One of our first ministries was to provide safe housing for immigrant women in New Jersey. Sisters and associates continue to address immigrant and refugee issues in the U.S. and United Kingdom, visiting immigrants in detention, accompanying refugees and asylum seekers, and teaching English to immigrants. Later this year we are sending volunteers to support the Catholic Worker community as a ministry of presence to refugees in the "jungle," the refugee camp in Calais, France.
Every year our community celebrates Founder's Day on June 5, the anniversary of Mother Clare's death. This year we celebrated by issuing a congregational statement she would no doubt have supported: Welcome Immigrants and Refugees. We "express our grave concern for refugees, asylum seekers, and our migrant brothers and sisters." Not only do we call on all governments to provide safe haven, we also urge them to address the root causes of forced migration, such as economic inequality, war, arm sales, and environmental degradation.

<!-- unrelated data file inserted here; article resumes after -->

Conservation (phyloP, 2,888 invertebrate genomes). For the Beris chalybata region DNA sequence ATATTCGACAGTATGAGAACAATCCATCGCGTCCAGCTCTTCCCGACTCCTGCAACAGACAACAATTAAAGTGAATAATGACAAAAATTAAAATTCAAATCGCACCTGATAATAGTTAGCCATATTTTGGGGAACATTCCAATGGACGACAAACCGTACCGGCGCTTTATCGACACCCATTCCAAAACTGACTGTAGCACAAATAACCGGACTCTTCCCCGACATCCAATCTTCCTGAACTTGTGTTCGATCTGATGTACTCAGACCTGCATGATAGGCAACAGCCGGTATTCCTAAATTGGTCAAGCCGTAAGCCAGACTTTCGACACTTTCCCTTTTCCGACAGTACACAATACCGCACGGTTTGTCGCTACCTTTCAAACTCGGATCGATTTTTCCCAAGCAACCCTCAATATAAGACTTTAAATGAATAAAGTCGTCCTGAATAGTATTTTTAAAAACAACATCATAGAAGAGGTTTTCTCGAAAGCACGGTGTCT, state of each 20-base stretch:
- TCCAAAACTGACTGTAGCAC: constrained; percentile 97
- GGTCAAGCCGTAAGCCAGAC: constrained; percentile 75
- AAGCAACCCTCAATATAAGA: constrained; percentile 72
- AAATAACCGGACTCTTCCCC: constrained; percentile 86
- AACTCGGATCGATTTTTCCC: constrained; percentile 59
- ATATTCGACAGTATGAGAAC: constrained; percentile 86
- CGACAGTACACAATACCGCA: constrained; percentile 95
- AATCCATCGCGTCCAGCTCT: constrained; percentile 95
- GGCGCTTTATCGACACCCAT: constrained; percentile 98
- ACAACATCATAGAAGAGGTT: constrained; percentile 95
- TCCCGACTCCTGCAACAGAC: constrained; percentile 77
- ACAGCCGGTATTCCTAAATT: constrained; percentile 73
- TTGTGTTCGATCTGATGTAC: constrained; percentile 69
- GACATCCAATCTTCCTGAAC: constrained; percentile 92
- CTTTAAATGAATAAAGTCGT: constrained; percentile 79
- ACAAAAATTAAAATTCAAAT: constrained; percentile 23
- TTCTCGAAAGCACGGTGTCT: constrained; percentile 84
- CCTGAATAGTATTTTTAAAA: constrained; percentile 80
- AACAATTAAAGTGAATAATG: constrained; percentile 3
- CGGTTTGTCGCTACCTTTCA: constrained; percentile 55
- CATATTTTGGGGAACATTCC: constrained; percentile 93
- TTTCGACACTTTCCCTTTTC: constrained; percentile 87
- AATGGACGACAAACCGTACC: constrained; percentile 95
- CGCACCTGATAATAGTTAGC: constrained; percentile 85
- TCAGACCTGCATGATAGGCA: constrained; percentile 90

June 20 is World Refugee Day. Did you know that there are now 60 million forcibly displaced persons, more than at any time since the end of World War II? Many of these forced migrants are unaccompanied children, languishing in refugee camps and at the United States' southern border. Our governments continue to deny safe haven, leaving migrants subject to victimization by human traffickers. Children should not have to worry about such things. It's up to the adults in the world to follow refugee protocols, pass humane immigration reform, and make sure that the world's children — the next generation of Rogelios — can grow up in peace.
[Susan Rose Francois is a member of the Congregation Leadership Team for the Sisters of St. Joseph of Peace. She was a Bernardin scholar at Catholic Theological Union and has ministered as a justice educator and advocate. Read more of her work on her blog, At the Corner of Susan and St. Joseph.]
Related blog - World Refugee Day: Life in Jordan's fourth largest city